How to integrate Firebase with Vue

Now, we can set up Firebase with our Vue project. In the main.js file, we’ll import the Firebase package and configure it to use the application credentials we noted from the Firebase console earlier. In the src folder, create a file called firebaseConfig.js, then add the application credentials, which should be similar to the code below:

// Import the functions you need from the SDKs you need
import { initializeApp } from "firebase/app";
import { getAuth } from 'firebase/auth'



const firebaseConfig = {
  apiKey: process.env.VUE_APP_FIREBASE_API_KEY,
  authDomain: process.env.VUE_APP_FIREBASE_AUTH_DOMAIN,
  databaseURL: process.env.VUE_APP_FIREBASE_DATABASE_URL,
  projectId: process.env.VUE_APP_FIREBASE_PROJECT_ID,
  storageBucket: process.env.VUE_APP_FIREBASE_STORAGE_BUCKET,
  messagingSenderId: process.env.VUE_APP_FIREBASE_MESSAGING_SENDER_ID,
  appId: process.env.VUE_APP_FIREBASE_APP_ID,
  measurementId: process.env.VUE_APP_FIREBASE_MEASUREMENT_ID
};

// Initialize Firebase
const app = initializeApp(firebaseConfig);

//initialize firebase auth
const auth = getAuth()


export { app, auth }

Don’t forget to replace the firebaseConfig vales with the Firebase credentials we noted earlier.

Creating the components

Now, we can go ahead and create the required components for our project.

  • Register.vue : Handles the logic for allowing users to register, as well as displaying the register view
  • Login.vue : Handles allowing users to log in and display the login view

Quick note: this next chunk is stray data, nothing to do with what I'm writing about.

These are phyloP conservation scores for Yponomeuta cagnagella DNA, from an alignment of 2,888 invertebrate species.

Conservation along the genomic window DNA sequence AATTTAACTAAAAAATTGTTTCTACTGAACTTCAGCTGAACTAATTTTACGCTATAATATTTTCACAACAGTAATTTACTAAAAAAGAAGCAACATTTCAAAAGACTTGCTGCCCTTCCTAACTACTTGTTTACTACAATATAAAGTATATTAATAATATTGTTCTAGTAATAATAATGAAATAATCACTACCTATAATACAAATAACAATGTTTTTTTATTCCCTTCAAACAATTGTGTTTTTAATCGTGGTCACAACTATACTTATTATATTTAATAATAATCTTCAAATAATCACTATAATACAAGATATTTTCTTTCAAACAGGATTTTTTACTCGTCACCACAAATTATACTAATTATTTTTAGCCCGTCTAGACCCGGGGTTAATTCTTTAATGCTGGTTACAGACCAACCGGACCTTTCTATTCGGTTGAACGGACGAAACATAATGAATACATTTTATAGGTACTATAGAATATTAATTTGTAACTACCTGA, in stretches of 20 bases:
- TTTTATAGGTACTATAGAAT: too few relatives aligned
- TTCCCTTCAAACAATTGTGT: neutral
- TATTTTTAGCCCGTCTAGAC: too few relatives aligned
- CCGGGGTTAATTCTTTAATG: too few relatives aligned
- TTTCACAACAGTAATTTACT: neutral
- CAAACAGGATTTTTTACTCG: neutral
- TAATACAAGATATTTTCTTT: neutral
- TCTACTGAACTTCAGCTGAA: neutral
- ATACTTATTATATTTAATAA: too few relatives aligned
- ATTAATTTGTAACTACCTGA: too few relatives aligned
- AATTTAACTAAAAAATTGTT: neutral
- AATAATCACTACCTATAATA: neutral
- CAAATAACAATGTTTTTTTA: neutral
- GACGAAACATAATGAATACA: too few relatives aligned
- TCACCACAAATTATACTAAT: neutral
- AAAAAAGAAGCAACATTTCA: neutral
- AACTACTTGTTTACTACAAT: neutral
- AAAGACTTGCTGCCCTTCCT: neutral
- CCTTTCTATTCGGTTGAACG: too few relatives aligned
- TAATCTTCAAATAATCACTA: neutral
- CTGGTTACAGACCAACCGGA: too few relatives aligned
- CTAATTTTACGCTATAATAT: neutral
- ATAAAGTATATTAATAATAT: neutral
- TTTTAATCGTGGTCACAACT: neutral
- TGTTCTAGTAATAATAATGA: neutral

• Dashboard.vue: Shown once users have successfully registered or been authenticated
  • Navbar.vue :  The navbar component that will be shared across all other components

Head over to the src/components directory and run the following command to create the components we just listed above:

touch Register.vue Login.vue Dashboard.vue Navbar.vue

Adding routing to the project

Before we begin working on our components, let’s add the routes that our application will have. Create a routes folder inside the src directory. Inside the folder, add an index.js file and edit the file with the following code:

import { createRouter, createWebHistory } from 'vue-router'
import Login from '../views/Login.vue';
import Register from '../views/Register.vue';
import Dashboard from '../views/Dashboard.vue';


const routes = [
        {
        path: '/login',
        name: 'login',
        component: Login
    },
    {
        path: '/register',
        name: 'Register',
        component: Register
    },
    {
        path: '/',
        name: 'Dashboard',
        component: Dashboard
    }
]


const router = createRouter({
    history: createWebHistory(),
    routes
  })

  export default router      

Next, replace the content of the App.vue file with the <router-view/> tag:

<template>
  <div>
    <main class="py-4">
      <router-view></router-view>
    </main&gt;
  </div>
</template>

<script>
export default {
};
</script>

Managing state with Vuex

Vuex is a state management library that provides a centralized store to help manage the components in your Vue application. Create a store.js file in the src directory and add the following code to the file:

import { createStore } from 'vuex'

const store = createStore({
})

// export the store
export default store

First, we define the state that would contain a user object, which contains information about the logged-in user:

state: {
  user: {
    loggedIn: false,
    data: null
  }
},